I’ve long known I have a lousy personality. I’ve written as much many times. In five days I’ll be trying to run a marathon after months of training and all I can really think about is: and then what will I do?
While I was training, I read lots and lots of articles on running. One of the things that really stood out was the amount of material available on post-marathon blues. There I was, hating almost every single minute of my training: the boredom, the loneliness, the freezing cold, the rain, the snow, the mud, the puddles, the pain, the injuries…and there were people out there telling me that once it was all over I’d feel depressed. They were saying that all that training gives the runner a sense of purpose and a routine. Once it’s done, runners feel loss. It all sounded crazy to me. I couldn’t wait for it to all be over.
Yesterday I did my last training run and I already feel a horrible sense of loss. Training for this marathon took over my life for many months. My whole life revolved around my training schedule, my workouts with my personal trainer, and my visits to the physiotherapist. I ate to fuel myself up, iced and stretched to recover, swam to get rid of lactic acid, saunad to relax tight muscles. I put many other activities on the side burner because I needed my weekends for the long runs and non-activity days to rest.
And now it’s all done.
I’m freaking out about the marathon, of course. After many visits to my physiotherapist, she has told me that she is pretty sure that my recurring tendonitis is the result of a lack of proper mobility in my ankle. So she’s been doing an extremely painful maneuver on my foot every few days in order to make my ankle more flexible. We both think it’s working. If it does, I shouldn’t get this recurring injury during future training runs. It seems to be working, but my leg is not completely back to normal. And I’ve lost precious training runs, and thus running fitness, while allowing my leg to heal. So the last six weeks of my training haven’t gone exactly to plan. I’ve done lots of cross-training to keep fit. Whatever amount of time I would have spent running, I spent instead on an elliptical. I spent almost four hours on that darned elliptical one afternoon. And in the past two weeks I’ve been easing back into running. I will not be standing at that start line of the Barcelona marathon on Sunday in tip-top shape. There’s nothing that can be done about that. What makes me accept all this is that I know that I have done everything I possibly can to get myself to Barcelona in the best shape possible given the circumstances. I’ve been smart about my training. I’ve followed a program. I’ve increased my mileage gradually. I’ve been very careful about recovery. And when I’ve had problems, I have immediately gone to the experts and followed their advice.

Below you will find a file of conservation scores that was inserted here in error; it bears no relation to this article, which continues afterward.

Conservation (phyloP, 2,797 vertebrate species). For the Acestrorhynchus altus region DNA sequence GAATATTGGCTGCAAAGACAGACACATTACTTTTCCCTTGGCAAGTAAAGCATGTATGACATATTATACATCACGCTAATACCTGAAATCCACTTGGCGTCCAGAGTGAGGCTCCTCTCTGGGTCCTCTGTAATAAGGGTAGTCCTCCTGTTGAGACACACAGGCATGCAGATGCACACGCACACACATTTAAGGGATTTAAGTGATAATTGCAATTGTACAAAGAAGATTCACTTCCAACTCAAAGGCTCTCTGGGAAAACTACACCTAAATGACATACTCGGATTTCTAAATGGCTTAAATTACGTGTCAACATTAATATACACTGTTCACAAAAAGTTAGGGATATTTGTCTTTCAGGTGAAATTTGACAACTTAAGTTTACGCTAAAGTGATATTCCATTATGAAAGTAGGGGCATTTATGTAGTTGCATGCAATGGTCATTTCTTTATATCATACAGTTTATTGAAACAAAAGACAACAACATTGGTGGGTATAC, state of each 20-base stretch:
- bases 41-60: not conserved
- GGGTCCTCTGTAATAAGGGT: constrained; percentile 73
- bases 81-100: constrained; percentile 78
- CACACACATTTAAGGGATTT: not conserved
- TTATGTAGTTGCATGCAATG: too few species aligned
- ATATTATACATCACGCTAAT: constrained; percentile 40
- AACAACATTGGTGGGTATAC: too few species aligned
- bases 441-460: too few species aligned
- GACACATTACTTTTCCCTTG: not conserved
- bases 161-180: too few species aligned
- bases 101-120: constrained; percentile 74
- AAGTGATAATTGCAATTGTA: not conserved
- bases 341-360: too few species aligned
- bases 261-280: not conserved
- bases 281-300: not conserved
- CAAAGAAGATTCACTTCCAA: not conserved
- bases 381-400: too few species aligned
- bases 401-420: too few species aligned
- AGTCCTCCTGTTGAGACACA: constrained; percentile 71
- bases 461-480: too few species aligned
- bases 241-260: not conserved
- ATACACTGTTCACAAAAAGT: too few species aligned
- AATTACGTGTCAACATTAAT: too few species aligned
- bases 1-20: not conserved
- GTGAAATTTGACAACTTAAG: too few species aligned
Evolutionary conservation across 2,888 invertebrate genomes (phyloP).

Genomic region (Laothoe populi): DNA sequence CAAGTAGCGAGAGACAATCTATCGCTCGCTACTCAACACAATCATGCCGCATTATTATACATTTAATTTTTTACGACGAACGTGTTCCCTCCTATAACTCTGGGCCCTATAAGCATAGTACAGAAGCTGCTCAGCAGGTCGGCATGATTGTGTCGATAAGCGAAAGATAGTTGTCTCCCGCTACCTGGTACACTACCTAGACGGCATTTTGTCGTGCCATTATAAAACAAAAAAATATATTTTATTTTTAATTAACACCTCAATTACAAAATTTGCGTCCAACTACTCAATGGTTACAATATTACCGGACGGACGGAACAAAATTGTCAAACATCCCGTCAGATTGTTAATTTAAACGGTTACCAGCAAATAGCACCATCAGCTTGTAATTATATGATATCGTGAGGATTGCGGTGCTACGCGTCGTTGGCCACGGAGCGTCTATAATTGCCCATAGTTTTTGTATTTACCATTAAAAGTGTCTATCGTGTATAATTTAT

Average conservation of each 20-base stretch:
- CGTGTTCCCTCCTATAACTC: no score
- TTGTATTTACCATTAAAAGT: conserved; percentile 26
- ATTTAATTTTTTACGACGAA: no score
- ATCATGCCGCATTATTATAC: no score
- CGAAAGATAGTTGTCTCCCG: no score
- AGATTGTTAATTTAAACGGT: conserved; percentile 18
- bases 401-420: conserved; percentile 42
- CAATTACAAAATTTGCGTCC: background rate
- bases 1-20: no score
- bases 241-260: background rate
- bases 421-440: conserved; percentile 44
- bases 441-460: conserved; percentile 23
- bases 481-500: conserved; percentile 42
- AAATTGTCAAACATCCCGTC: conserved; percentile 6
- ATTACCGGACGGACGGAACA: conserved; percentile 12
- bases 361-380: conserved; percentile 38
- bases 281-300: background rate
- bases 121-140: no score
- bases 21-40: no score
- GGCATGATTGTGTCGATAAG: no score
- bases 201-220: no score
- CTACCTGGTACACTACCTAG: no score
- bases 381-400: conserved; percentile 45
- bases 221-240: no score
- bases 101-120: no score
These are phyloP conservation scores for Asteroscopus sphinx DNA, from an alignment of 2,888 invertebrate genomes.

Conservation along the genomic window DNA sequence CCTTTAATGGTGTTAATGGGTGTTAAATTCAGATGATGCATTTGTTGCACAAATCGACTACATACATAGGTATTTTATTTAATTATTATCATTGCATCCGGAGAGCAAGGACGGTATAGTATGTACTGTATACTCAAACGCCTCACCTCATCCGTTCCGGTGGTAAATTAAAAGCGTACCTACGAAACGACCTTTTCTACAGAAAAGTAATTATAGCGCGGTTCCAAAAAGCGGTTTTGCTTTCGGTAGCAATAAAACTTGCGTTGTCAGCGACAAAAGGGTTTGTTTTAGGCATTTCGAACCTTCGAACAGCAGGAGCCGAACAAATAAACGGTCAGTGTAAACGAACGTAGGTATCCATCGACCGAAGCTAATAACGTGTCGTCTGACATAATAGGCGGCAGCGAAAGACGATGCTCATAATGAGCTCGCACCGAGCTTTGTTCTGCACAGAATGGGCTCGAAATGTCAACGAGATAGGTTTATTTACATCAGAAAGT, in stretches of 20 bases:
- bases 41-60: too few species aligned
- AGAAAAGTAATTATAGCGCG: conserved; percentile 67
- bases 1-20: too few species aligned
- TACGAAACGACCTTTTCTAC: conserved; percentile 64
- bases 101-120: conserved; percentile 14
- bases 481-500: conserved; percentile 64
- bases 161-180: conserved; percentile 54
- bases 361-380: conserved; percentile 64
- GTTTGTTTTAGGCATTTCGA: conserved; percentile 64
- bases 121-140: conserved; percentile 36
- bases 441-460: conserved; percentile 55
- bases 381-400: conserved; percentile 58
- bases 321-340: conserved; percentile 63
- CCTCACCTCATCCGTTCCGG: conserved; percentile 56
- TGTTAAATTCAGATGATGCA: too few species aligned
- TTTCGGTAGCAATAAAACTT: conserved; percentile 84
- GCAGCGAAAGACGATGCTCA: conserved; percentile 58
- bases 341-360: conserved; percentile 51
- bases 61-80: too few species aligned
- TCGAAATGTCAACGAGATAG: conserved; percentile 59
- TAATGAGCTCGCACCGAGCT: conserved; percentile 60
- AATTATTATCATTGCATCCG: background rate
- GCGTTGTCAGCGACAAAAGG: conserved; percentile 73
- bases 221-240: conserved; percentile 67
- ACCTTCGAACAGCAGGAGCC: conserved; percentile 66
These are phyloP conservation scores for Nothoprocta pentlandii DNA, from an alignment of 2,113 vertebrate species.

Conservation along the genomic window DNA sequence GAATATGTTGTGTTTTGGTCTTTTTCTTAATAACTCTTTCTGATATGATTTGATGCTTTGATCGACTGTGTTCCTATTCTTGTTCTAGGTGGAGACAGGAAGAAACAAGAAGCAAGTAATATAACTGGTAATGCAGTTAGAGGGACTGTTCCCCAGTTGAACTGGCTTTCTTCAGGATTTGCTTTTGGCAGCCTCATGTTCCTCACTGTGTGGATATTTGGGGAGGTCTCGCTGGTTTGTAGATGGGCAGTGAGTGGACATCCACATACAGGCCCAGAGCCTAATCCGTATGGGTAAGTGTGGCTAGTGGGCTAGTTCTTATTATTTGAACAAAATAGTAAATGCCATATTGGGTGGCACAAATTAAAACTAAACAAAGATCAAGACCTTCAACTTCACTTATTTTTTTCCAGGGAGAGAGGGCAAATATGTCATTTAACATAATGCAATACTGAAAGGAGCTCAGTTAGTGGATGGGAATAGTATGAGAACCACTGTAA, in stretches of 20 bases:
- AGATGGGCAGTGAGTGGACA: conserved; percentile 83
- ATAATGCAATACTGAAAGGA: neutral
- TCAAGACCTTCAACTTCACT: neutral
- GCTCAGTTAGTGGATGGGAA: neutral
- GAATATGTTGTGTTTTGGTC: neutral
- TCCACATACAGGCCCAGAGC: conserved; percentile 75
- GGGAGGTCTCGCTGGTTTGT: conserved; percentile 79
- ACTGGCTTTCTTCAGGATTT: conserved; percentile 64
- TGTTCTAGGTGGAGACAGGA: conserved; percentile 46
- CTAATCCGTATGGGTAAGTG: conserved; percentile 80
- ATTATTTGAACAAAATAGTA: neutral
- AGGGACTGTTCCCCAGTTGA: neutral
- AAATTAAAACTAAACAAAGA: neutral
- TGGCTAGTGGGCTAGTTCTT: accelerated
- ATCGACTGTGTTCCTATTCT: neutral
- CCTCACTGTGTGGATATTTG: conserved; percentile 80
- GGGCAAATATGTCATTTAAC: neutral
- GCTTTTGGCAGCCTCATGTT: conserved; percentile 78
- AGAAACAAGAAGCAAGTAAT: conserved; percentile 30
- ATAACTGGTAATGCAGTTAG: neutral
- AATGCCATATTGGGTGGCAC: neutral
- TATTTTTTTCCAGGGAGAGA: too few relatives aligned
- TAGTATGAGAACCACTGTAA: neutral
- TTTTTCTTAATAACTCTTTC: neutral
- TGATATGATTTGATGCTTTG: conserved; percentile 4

Will I manage to cross that finish line? I have serious doubts. I don’t know if my leg will hold up. Neither does my physiotherapist. She told me that I could run and that if the pain gets bad I will know to stop. I have a plan to run 5km lengths in the marathon followed by short, quick recovery walks. All I can do is see how it all goes.
But then what? I’ll need to give my body a decent amount of time to recover after this marathon whether I cross the finish line or not. I have some normal life stuff to keep me busy, but I’m already missing the purpose my training has given me.
It’s not like I don’t have other plans and dreams lined up. I’m signed up for an event in the beginning of May. It’s nothing as challenging as a marathon, but it’s something new and challenging for me to look forward to. But with this marathon, that will be it. That will be the end of my grand adventure for 2015.
My grand adventure, it turns out, was the actual training for it. And now that is done.
Perhaps I’m just shifting my angst over the marathon to an angst about what happens afterwards. Maybe it’s my defense mechanism to avoid worrying about the marathon. But I know this feeling. I have experience with this feeling. There is something out there calling me. I have several ideas what it might be. And I have to be patient until I can answer its call. How great would it be to have unlimited resources to do everything we wanted to do when we wanted to do it? But we don’t. So we wait. We plan. We work within our means. And we dream. Dreams that will take us great places once again…eventually…one day.
I hope to run the Barcelona Marathon on Sunday, March 15, and I have dedicated my training and my run to raise funds to cover some medical costs of a dear friend who has recently been diagnosed with myelofibrosis, a rare form of cancer. Please read their story and learn what this diagnosis has meant for them. So far, I have raised about 1/4 of my target amount through online and personal donations. Everything that has reached me has already been sent to my friend. But we need so much more. Please help me save my friend’s life. Visit http://www.gofundme.com/runningforlife for details on how to donate online. Every little bit will help.